The steps in the PRIMA Migration process are as follows:- Migrate existing data from flat files to Relational Database.
This is partly so that COBOL reporting requirements can be met by tools like Crystal Reports and Stimulsoft. These tools can reduce dependency on COBOL by a significant percentage. BUT, most importantly, doing this allows Old and New Technology to share the data resource, and this takes much of the pressure out of Migration.
The Toolset can generate Classes that separate the business logic in the legacy code from the access to data.
These components carry out required maintenance and
manipulation of the RDB tables, on behalf of the application programs, ensuring that the applications "see"
exactly the same data structures they saw when they were accessing the indexed datasets. In this way, the applications
no longer contain hard coded data access.
Instead, they invoke the DAL objects to provide what they need. This is not a required action, but the Toolset makes
it so easy and the benefits are so large, it is normally done by most clients.
The alternative to this separation is to use hard-coded embedded SQL in your migrated code and that can be a nightmare; the Toolset automatically generates the DAL Layer and it automatically Transforms the legacy code to become "object aware" so it can use these objects. What would manually take months or years is done in minutes with a few mouse clicks.
(For an explanation of the pros and cons of using DAL, as opposed to ESQL, click here.)
The Toolset's TRANSFORMATION tool can automatically refactor all existing COBOL indexed file access
into invokes of DAL objects against the new database.
But there may be routines and sub-programs in your legacy which might be useful to have available as an encapsulated service or Class, for use by the new development. This refactoring is not always necessary and it can certainly be done as part of future development, rather than at conversion time, but the Toolset provides templates and models that can greatly assist and expedite the process.
In the same way that separation was created between the applications and the Data Access Layer, separation should be injected between the applications and the User Interface. Visual Studio has a very rich User Interface Design Tool which can be used to build modern graphic interfaces to your legacy.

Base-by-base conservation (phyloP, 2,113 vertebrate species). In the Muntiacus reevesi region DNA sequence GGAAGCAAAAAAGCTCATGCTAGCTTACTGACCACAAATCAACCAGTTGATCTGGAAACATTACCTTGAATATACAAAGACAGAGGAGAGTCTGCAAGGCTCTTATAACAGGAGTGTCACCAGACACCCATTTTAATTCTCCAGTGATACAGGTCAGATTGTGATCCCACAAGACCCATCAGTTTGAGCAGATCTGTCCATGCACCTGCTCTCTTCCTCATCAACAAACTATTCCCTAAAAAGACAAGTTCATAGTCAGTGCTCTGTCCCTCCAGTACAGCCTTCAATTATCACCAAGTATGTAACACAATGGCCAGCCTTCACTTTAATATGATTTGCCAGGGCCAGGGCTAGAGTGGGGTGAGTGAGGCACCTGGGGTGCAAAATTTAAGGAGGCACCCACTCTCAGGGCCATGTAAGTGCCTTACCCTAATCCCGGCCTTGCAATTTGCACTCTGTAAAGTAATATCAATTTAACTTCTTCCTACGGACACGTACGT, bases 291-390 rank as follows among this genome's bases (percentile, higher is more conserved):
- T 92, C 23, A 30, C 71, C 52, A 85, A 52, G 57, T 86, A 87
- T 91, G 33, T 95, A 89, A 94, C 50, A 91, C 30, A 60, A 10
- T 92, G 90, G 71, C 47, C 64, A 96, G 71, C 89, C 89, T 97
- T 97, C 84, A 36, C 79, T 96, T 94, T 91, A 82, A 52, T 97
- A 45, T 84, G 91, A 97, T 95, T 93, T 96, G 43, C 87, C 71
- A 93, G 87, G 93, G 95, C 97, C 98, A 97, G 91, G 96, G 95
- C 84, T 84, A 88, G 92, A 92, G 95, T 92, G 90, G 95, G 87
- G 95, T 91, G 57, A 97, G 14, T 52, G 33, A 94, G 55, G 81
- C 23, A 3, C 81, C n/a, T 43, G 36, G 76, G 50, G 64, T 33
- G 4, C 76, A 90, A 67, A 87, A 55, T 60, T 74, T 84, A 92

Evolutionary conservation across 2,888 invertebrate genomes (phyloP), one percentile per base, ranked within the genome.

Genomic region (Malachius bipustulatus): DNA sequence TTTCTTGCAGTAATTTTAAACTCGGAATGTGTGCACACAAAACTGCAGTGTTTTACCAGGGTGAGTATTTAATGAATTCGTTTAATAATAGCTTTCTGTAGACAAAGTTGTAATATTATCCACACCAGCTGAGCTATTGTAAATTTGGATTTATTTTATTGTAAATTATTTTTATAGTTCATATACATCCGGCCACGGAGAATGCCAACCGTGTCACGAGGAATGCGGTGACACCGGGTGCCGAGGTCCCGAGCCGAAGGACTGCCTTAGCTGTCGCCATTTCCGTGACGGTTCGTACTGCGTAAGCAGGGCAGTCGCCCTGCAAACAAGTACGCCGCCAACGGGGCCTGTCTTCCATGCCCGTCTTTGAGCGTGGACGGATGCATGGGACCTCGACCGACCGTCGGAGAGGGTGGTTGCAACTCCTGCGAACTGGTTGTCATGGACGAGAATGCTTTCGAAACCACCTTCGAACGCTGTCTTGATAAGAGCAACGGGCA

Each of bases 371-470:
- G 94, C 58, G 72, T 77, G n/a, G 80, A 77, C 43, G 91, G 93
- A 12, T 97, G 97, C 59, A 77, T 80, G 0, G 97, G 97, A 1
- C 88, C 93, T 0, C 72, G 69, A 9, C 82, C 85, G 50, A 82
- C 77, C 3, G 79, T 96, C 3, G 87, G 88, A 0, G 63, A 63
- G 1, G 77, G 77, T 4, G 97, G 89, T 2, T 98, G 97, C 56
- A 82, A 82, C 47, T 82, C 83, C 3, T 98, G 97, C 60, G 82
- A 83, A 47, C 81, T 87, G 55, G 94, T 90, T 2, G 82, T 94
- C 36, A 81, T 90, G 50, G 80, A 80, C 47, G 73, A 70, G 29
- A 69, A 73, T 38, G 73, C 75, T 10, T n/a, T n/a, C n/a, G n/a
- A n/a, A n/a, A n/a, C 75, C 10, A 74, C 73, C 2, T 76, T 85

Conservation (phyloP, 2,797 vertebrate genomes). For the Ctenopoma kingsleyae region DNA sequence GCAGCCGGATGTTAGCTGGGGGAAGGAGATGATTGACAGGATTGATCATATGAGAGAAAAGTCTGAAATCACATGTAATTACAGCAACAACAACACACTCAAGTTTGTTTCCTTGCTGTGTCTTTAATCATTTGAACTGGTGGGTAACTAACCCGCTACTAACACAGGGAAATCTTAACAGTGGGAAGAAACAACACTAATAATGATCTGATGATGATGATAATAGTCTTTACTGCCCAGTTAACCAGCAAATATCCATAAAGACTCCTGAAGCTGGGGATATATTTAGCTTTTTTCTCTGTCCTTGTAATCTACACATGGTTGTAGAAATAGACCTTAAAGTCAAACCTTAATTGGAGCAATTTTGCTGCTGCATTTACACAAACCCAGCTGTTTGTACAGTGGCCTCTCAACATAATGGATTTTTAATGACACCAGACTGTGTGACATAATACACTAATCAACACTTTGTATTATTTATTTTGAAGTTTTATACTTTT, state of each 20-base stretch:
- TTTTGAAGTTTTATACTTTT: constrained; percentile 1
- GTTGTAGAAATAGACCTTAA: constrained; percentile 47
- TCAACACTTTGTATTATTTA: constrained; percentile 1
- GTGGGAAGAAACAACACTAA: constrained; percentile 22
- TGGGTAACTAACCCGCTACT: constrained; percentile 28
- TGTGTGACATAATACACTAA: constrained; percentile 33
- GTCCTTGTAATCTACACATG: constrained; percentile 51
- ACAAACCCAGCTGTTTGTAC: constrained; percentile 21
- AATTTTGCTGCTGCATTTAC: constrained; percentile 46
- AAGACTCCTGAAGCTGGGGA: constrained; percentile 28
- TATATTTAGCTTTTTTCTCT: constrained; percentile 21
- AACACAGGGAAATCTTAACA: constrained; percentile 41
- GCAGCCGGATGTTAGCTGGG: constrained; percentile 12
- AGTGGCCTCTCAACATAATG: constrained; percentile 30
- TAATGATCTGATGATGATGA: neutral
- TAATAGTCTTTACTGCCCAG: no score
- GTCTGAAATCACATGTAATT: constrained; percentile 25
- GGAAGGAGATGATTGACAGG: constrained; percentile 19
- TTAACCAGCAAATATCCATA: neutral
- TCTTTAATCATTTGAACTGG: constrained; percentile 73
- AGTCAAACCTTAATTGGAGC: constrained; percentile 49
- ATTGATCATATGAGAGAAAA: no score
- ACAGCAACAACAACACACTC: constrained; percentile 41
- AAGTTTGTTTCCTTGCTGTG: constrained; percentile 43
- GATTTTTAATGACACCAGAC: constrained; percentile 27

If your site uses PowerCOBOL to provide a Graphic Interface to COBOL, we have tools that can move your PowerCOBOL sheets and scriptlets into .Net and, once there, they can use the new DAL objects just like everything else. Click here for more information.
The applications see an interface that provides properties and methods of objects to interact with the User, in very much the same way that they see properties and methods of DAL objects to interact with the Database. Note that this new Graphic User Interface is available for both the desktop and the Net.
The end point of the above steps is a layered, component based system that runs in the .NET or
COBOL code that was previously monolithic is now "object aware" and can use objects just like modern code. As such, the COBOL application objects can interact with, and provide services to, other application objects, written in other languages. The "options" are immediately wide open and development is no longer tied to only using COBOL.
If you are PLANNING TO MOVE ON FROM COBOL, you DO NOT NEED TO BUY A .NET COBOL COMPILER, if you use
the PRIMA MIGRATION TOOLSET, and your current compiler supports OO COBOL!
(Fujitsu and Micro Focus both have native code compilers (Fujitsu NetCOBOL for Windows and Micro Focus NetExpress) that DO support OO COBOL and there are others also. Check the COBOL compiler you currently use and see if it supports OO constructs. (REPOSITORY, METHOD, etc.))
PRIMA Computing has been involved in numerous successful migrations with clients around the World and is continuing this work. We have moved this experience into our tools and can be considered a "Centre of Competence" for Migrating COBOL. Projects which were assessed as man/years of effort have been done in a month or less using the Migration Toolset.